A great mass of Ireland's native population left the island in the 19th century, seeking relief from various forms of social, religious, and economic discrimination. This Irish exodus was primarily to North Ameri ca. If the migrants survived the long ocean journey, many unfortunately would find more discrimination in the colonies of British North America and the fledgling United States of America. These newly arrived Irish were, however, wanted as a cheap source of labor for the many large agricultural and industrial projects that were essential to the development of what would become two of the wealthiest nations in the western world. Early immigration and passenger lists indicate many people bearing the Whinnie name: Adam Sweeney, who settled in New York, NY in 1805; Alexander Sweeney, who came to Boston in 1768; Biddy Sweeney, who arrived in St. John, N.B. aboard the Brig Ambassador in 1834.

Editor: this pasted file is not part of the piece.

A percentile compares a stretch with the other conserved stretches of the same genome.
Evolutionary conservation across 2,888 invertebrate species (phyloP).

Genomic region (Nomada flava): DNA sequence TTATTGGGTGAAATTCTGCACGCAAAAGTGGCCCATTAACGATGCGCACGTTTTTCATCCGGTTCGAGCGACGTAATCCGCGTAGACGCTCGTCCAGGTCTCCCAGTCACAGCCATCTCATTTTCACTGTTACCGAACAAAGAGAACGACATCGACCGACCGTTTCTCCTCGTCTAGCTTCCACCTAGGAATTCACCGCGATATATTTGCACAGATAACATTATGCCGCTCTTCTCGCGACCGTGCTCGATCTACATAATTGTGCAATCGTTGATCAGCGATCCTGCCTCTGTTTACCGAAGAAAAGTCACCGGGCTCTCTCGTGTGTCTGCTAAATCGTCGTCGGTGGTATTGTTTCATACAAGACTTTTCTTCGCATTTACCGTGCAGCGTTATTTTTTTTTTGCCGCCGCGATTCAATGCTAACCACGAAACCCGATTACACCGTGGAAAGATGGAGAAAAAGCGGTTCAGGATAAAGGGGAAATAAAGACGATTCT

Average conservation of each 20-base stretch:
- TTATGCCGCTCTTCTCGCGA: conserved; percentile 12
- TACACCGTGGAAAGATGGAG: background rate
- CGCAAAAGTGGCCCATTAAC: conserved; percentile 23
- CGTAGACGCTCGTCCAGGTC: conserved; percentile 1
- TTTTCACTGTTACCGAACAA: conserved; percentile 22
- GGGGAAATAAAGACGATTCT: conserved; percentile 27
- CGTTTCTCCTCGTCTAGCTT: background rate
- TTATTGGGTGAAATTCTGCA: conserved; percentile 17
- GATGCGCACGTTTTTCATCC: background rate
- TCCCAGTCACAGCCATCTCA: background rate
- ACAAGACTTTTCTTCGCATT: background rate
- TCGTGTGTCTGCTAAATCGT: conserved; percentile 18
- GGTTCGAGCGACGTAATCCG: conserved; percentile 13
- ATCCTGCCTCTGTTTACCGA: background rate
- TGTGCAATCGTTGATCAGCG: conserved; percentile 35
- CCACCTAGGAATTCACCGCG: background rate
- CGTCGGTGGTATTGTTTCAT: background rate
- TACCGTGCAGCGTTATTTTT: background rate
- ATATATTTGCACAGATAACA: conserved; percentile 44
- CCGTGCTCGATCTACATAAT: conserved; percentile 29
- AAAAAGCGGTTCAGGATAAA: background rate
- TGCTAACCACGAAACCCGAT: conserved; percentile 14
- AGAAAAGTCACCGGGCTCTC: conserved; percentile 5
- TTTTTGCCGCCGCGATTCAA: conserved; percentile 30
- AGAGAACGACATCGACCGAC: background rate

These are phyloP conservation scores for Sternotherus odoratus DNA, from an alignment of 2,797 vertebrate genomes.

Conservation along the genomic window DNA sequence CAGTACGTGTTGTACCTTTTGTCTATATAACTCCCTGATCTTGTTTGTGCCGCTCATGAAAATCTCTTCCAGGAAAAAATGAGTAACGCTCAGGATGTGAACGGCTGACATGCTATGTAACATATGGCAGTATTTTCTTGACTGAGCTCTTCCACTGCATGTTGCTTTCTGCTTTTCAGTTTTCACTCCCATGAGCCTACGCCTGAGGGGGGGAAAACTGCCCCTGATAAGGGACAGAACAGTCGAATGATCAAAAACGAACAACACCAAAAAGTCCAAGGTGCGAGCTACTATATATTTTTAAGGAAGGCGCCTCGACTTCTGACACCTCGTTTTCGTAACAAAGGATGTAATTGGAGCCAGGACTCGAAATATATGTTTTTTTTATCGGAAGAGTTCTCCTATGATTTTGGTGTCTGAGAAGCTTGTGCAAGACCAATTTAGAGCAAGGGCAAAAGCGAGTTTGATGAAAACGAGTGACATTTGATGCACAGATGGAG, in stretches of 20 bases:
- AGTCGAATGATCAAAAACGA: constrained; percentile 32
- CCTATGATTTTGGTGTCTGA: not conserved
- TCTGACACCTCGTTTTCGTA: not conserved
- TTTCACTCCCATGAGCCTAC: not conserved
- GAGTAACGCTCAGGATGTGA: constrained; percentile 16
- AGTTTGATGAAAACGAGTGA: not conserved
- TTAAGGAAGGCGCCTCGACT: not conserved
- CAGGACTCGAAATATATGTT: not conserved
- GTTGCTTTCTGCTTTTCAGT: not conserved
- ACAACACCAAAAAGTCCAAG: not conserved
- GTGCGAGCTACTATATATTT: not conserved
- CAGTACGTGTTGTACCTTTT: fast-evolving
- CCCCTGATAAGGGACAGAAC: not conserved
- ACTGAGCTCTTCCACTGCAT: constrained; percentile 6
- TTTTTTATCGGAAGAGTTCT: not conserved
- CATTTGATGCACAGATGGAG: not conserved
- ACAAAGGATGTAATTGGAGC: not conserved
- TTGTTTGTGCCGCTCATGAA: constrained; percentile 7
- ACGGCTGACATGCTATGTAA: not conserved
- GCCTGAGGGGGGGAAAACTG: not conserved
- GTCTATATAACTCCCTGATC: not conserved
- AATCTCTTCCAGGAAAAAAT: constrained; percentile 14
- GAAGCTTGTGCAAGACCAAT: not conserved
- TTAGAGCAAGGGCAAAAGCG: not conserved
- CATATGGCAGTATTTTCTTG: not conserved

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Whinnie Family Crest Products


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Whinnie Family Crest Products




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See Also


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See Also




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Citations


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Citations



    Other References

    1. O'Hart, John. Irish Pedigress 5th Edition in 2 Volumes. Baltimore: Genealogical Publishing, 1976. Print. (ISBN 0-8063-0737-4).